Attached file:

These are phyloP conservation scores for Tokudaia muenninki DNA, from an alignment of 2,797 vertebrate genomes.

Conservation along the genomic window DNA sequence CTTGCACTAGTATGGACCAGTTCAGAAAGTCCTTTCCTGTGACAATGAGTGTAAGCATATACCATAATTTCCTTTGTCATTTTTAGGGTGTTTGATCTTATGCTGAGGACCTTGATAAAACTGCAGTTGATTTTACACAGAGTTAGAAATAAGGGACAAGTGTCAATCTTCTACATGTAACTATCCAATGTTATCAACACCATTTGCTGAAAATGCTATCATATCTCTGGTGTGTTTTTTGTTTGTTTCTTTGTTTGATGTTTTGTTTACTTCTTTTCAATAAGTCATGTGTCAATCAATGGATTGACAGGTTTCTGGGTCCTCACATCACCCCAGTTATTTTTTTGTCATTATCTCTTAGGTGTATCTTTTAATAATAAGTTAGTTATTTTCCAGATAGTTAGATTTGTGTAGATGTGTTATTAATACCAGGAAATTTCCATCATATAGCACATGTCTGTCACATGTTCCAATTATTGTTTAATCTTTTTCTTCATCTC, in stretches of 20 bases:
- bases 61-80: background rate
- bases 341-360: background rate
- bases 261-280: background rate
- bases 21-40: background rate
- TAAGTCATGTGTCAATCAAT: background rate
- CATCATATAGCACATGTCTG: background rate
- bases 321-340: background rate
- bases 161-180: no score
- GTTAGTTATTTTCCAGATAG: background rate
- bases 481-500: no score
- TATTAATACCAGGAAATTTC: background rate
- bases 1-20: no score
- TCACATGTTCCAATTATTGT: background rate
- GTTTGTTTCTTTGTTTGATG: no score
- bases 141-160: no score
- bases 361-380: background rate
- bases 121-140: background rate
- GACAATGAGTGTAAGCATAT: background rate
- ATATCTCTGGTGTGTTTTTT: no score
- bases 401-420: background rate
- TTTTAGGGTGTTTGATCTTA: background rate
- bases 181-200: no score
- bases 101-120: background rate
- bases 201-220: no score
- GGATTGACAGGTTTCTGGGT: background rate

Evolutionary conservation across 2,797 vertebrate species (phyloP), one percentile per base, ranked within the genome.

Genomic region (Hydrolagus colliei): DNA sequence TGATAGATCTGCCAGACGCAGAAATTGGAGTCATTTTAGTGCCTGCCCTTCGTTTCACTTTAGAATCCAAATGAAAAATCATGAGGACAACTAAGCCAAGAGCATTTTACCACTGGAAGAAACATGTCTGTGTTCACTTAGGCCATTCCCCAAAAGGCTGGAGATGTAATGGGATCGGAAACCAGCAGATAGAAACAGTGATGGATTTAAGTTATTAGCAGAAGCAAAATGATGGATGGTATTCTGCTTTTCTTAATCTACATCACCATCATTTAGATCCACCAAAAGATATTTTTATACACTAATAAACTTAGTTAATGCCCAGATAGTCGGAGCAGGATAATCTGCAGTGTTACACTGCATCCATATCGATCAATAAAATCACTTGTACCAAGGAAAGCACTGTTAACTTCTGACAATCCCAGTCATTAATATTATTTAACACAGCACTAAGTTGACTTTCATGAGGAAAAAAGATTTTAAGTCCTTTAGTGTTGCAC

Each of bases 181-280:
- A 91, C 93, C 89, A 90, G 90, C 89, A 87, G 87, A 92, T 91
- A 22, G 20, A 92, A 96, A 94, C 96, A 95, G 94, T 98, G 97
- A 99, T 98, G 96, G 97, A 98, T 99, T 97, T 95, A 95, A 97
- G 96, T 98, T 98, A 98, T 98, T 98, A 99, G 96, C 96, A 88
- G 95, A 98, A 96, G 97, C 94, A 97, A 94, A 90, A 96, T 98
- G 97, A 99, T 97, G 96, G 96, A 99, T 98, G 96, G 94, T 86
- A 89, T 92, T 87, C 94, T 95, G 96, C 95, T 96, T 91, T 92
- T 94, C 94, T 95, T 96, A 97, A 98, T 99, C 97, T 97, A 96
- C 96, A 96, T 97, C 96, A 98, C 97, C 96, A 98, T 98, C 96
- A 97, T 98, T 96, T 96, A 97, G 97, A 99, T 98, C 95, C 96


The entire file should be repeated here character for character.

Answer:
These are phyloP conservation scores for Tokudaia muenninki DNA, from an alignment of 2,797 vertebrate genomes.

Conservation along the genomic window DNA sequence CTTGCACTAGTATGGACCAGTTCAGAAAGTCCTTTCCTGTGACAATGAGTGTAAGCATATACCATAATTTCCTTTGTCATTTTTAGGGTGTTTGATCTTATGCTGAGGACCTTGATAAAACTGCAGTTGATTTTACACAGAGTTAGAAATAAGGGACAAGTGTCAATCTTCTACATGTAACTATCCAATGTTATCAACACCATTTGCTGAAAATGCTATCATATCTCTGGTGTGTTTTTTGTTTGTTTCTTTGTTTGATGTTTTGTTTACTTCTTTTCAATAAGTCATGTGTCAATCAATGGATTGACAGGTTTCTGGGTCCTCACATCACCCCAGTTATTTTTTTGTCATTATCTCTTAGGTGTATCTTTTAATAATAAGTTAGTTATTTTCCAGATAGTTAGATTTGTGTAGATGTGTTATTAATACCAGGAAATTTCCATCATATAGCACATGTCTGTCACATGTTCCAATTATTGTTTAATCTTTTTCTTCATCTC, in stretches of 20 bases:
- bases 61-80: background rate
- bases 341-360: background rate
- bases 261-280: background rate
- bases 21-40: background rate
- TAAGTCATGTGTCAATCAAT: background rate
- CATCATATAGCACATGTCTG: background rate
- bases 321-340: background rate
- bases 161-180: no score
- GTTAGTTATTTTCCAGATAG: background rate
- bases 481-500: no score
- TATTAATACCAGGAAATTTC: background rate
- bases 1-20: no score
- TCACATGTTCCAATTATTGT: background rate
- GTTTGTTTCTTTGTTTGATG: no score
- bases 141-160: no score
- bases 361-380: background rate
- bases 121-140: background rate
- GACAATGAGTGTAAGCATAT: background rate
- ATATCTCTGGTGTGTTTTTT: no score
- bases 401-420: background rate
- TTTTAGGGTGTTTGATCTTA: background rate
- bases 181-200: no score
- bases 101-120: background rate
- bases 201-220: no score
- GGATTGACAGGTTTCTGGGT: background rate

Evolutionary conservation across 2,797 vertebrate species (phyloP), one percentile per base, ranked within the genome.

Genomic region (Hydrolagus colliei): DNA sequence TGATAGATCTGCCAGACGCAGAAATTGGAGTCATTTTAGTGCCTGCCCTTCGTTTCACTTTAGAATCCAAATGAAAAATCATGAGGACAACTAAGCCAAGAGCATTTTACCACTGGAAGAAACATGTCTGTGTTCACTTAGGCCATTCCCCAAAAGGCTGGAGATGTAATGGGATCGGAAACCAGCAGATAGAAACAGTGATGGATTTAAGTTATTAGCAGAAGCAAAATGATGGATGGTATTCTGCTTTTCTTAATCTACATCACCATCATTTAGATCCACCAAAAGATATTTTTATACACTAATAAACTTAGTTAATGCCCAGATAGTCGGAGCAGGATAATCTGCAGTGTTACACTGCATCCATATCGATCAATAAAATCACTTGTACCAAGGAAAGCACTGTTAACTTCTGACAATCCCAGTCATTAATATTATTTAACACAGCACTAAGTTGACTTTCATGAGGAAAAAAGATTTTAAGTCCTTTAGTGTTGCAC

Each of bases 181-280:
- A 91, C 93, C 89, A 90, G 90, C 89, A 87, G 87, A 92, T 91
- A 22, G 20, A 92, A 96, A 94, C 96, A 95, G 94, T 98, G 97
- A 99, T 98, G 96, G 97, A 98, T 99, T 97, T 95, A 95, A 97
- G 96, T 98, T 98, A 98, T 98, T 98, A 99, G 96, C 96, A 88
- G 95, A 98, A 96, G 97, C 94, A 97, A 94, A 90, A 96, T 98
- G 97, A 99, T 97, G 96, G 96, A 99, T 98, G 96, G 94, T 86
- A 89, T 92, T 87, C 94, T 95, G 96, C 95, T 96, T 91, T 92
- T 94, C 94, T 95, T 96, A 97, A 98, T 99, C 97, T 97, A 96
- C 96, A 96, T 97, C 96, A 98, C 97, C 96, A 98, T 98, C 96
- A 97, T 98, T 96, T 96, A 97, G 97, A 99, T 98, C 95, C 96